Obviously, this is not the cream of the crop concerning Mayle’s work. He has the ability to write delightful gastronomic adventure stories- pick up any of his Provincial books and you’ll find yourself lunching in the French countryside. This book fell short of that standard. Obviously, these articles were intended for being in a magazine, as they are written perfectly for a short column, but as a book, they don’t work together. His sense of humor changes from here to there, and occasionally he waxes on a little more than he should have, while in other cases (especially concerning the caviar) I would have appreciated more context.

Alas, not every book is perfect. While I have written some “I’m disappointed” reviews lately, this was a quick read, well-suited for a summer afternoon without many cares in the world. A great book for when I want to read without paying much attention to it, like I have been with Tess of the D’Urbervilles. This book is definitely that can be tossed aside for whenever a better book comes along, and provide a brief interlude when another book becomes too heavy.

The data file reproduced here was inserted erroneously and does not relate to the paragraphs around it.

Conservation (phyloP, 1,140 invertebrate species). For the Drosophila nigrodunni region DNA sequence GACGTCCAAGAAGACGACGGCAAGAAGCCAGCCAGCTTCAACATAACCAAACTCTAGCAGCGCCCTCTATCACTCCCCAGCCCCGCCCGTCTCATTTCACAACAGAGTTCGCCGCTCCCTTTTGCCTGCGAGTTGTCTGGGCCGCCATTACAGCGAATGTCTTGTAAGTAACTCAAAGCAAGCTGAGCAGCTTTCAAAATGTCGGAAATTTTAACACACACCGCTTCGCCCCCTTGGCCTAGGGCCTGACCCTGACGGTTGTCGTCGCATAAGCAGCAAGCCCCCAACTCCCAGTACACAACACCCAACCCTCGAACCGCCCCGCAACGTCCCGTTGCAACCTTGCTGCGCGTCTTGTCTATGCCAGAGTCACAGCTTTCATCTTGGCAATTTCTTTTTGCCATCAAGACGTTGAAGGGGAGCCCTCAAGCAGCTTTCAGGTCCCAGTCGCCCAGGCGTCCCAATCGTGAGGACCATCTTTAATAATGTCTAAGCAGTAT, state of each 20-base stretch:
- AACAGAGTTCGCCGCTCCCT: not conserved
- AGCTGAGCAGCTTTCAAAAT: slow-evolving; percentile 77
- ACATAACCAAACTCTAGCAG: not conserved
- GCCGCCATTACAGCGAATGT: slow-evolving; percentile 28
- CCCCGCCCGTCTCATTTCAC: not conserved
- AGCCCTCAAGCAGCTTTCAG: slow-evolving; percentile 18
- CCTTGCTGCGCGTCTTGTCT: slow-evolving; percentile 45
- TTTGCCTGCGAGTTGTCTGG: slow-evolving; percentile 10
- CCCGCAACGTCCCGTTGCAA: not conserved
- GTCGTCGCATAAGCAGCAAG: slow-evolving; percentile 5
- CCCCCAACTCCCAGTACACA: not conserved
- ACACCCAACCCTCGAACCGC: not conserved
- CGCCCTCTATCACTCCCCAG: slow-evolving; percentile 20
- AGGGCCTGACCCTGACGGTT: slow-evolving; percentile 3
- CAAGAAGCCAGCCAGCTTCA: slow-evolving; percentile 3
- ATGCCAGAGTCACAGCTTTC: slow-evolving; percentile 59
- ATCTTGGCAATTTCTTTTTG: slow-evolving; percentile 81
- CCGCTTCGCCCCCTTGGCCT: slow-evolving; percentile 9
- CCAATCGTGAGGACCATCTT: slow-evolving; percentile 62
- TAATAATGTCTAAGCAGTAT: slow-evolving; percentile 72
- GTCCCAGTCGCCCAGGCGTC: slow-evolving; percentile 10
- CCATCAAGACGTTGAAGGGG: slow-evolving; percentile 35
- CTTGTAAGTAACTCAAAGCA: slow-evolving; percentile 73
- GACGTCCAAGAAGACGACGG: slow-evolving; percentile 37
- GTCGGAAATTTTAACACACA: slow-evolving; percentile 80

Kitchen by Banana Yoshimoto

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Grove Press, 1993. ISBN: 0-8021-1516-0

Summary, from inside flap:
When Banana Yoshimoto’s Kitchen was first published in Japan in 1988, “Banana-mania” seized the country. Kitchen won two of Japan’s most prestigious literary prizes, climbed its way to the top of the best-seller list, then remained there for over a year and sold a million copies. With the appearance of the critically acclaimed Tugumi (1989) and NP (1991), the Japanese literary world realized that in Banana Yoshimoto it was confronted with not a passing fluke but with a full-fledged phenomenon: a young writer of great talent and great passion whose work has quickly earned a place among the best twentieth-century Japanese literature.

Banana Yoshimoto’s Kitchen is an enchantingly original and deeply affecting book that juxtaposes two tales about mothers, transsexuality, kitchens, love, tragedy, and the terms they all come to in a pair of free-spirited young women in contemporary Japan. Told in a whimsical style that recalls the early Marguerite Duras, “Kitchen” and its companion story, “Moonlight Shadow,” are elegant tales whose seemingly simplicity is the ruse of a masterful storyteller. They are the work of a very special new writer whose voice echoes in the mind and soul.

My thoughts: